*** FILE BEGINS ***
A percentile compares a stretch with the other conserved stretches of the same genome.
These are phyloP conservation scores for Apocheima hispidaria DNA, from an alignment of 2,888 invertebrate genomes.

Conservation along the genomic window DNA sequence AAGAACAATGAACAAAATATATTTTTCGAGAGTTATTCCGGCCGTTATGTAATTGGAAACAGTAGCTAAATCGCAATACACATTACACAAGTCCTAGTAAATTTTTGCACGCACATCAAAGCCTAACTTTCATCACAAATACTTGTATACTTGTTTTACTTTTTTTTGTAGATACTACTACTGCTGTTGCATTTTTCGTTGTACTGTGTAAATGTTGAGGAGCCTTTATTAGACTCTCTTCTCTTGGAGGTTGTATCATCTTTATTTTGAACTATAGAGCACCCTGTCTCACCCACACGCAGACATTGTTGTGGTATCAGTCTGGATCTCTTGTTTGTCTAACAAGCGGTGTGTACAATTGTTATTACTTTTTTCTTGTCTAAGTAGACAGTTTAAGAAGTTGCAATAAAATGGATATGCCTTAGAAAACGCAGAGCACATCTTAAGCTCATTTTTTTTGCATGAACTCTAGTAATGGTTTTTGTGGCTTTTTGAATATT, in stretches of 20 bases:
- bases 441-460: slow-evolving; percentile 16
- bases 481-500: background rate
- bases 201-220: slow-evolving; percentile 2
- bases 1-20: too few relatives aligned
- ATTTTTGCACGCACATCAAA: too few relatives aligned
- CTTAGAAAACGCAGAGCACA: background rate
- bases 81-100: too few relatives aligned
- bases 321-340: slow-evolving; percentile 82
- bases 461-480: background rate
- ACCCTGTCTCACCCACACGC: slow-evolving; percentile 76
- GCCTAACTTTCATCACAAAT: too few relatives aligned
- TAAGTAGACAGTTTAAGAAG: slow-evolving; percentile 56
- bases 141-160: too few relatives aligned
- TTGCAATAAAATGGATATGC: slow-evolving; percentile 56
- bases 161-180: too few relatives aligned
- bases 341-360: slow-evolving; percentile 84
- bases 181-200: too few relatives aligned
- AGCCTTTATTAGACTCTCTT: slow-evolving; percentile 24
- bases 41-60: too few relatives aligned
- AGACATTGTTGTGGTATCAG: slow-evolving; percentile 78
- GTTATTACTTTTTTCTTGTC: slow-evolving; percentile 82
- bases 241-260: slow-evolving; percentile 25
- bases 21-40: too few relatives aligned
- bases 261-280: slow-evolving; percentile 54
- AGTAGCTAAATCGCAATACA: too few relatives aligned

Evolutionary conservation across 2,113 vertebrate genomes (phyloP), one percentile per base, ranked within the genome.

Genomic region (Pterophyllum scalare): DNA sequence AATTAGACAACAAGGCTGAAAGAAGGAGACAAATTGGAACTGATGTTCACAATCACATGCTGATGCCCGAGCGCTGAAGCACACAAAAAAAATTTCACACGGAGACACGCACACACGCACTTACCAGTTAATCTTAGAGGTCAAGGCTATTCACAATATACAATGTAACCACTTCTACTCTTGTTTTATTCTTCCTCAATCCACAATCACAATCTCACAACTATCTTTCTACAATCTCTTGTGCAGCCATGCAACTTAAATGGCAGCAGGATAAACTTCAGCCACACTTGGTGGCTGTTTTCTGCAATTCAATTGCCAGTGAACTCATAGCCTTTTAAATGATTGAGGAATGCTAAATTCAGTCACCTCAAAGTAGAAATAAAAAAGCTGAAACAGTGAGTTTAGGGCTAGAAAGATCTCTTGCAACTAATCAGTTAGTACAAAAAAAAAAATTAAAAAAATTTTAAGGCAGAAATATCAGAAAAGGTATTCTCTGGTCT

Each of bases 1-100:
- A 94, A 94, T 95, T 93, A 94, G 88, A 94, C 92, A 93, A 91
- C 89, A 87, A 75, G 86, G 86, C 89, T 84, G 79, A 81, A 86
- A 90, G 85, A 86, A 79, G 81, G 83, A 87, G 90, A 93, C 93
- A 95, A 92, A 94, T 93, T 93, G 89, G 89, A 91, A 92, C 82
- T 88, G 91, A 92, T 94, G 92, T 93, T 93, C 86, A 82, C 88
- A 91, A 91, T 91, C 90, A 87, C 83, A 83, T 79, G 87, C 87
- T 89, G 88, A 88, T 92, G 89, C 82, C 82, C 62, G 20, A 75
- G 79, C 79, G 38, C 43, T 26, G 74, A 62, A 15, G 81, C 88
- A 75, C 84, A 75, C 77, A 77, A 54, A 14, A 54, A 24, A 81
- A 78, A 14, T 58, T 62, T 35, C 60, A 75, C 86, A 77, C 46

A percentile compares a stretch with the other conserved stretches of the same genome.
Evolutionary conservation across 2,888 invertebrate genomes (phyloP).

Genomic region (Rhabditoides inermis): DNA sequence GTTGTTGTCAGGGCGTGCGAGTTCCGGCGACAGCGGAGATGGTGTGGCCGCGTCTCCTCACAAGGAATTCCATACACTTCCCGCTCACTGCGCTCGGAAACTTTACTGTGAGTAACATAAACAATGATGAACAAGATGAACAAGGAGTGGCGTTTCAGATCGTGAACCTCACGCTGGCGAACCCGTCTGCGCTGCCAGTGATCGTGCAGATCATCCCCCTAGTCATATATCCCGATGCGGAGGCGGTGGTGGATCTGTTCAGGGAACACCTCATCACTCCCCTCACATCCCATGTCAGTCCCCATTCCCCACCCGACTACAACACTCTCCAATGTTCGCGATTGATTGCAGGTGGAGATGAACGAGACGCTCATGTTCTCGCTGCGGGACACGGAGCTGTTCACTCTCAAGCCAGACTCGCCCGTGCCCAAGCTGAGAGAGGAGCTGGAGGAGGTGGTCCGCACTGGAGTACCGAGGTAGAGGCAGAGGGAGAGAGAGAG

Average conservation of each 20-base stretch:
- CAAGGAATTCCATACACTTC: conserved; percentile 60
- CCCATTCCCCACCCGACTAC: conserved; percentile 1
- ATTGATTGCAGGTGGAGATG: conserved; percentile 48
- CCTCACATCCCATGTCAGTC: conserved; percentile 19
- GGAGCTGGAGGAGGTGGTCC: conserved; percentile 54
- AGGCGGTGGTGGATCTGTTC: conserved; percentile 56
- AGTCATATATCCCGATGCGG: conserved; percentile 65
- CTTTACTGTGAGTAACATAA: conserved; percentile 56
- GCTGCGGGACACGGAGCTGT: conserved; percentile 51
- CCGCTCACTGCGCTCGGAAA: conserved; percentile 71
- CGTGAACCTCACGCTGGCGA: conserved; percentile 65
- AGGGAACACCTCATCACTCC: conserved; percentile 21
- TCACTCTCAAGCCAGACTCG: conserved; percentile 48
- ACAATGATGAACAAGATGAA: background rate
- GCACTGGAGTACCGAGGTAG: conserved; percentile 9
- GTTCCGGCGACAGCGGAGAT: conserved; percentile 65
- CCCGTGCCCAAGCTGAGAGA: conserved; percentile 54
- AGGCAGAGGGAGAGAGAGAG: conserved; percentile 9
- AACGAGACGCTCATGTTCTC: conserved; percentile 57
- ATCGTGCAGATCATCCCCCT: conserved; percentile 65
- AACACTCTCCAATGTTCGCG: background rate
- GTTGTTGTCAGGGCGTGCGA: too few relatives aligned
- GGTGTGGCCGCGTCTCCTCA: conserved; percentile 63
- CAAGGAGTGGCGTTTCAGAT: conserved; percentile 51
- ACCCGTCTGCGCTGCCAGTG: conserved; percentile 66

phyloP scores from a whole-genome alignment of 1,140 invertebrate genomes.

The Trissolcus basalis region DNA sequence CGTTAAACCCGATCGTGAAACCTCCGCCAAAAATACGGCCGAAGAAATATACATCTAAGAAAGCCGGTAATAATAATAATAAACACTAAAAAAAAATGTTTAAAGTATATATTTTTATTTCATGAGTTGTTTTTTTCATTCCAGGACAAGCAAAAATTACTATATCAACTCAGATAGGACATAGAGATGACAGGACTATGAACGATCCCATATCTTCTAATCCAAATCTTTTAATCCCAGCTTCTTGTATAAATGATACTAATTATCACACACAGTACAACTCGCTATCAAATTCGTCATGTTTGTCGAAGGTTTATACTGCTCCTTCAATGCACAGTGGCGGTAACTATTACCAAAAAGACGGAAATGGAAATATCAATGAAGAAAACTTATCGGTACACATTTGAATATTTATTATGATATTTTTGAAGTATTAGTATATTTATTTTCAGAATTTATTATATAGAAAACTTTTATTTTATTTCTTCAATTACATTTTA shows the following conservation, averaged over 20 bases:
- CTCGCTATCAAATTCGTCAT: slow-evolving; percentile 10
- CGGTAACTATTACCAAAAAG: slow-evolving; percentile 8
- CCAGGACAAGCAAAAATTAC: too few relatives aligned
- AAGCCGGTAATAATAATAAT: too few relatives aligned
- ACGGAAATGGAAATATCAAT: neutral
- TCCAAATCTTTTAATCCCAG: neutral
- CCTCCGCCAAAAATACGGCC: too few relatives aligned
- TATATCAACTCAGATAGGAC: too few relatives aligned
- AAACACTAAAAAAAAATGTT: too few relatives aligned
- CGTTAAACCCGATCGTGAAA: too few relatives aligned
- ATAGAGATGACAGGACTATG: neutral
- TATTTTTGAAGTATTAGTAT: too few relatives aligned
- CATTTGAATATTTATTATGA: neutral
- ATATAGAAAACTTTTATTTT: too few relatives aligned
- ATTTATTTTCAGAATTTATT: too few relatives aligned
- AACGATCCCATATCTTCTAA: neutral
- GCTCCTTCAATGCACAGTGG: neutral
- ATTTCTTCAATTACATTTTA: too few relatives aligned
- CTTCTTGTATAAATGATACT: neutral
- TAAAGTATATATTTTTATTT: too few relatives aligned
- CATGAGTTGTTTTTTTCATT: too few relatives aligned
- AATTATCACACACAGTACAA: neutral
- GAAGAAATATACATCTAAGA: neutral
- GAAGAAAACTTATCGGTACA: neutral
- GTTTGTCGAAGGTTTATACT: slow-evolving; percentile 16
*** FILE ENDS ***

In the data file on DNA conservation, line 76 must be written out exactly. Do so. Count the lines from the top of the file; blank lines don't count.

- AAGCCGGTAATAATAATAAT: too few relatives aligned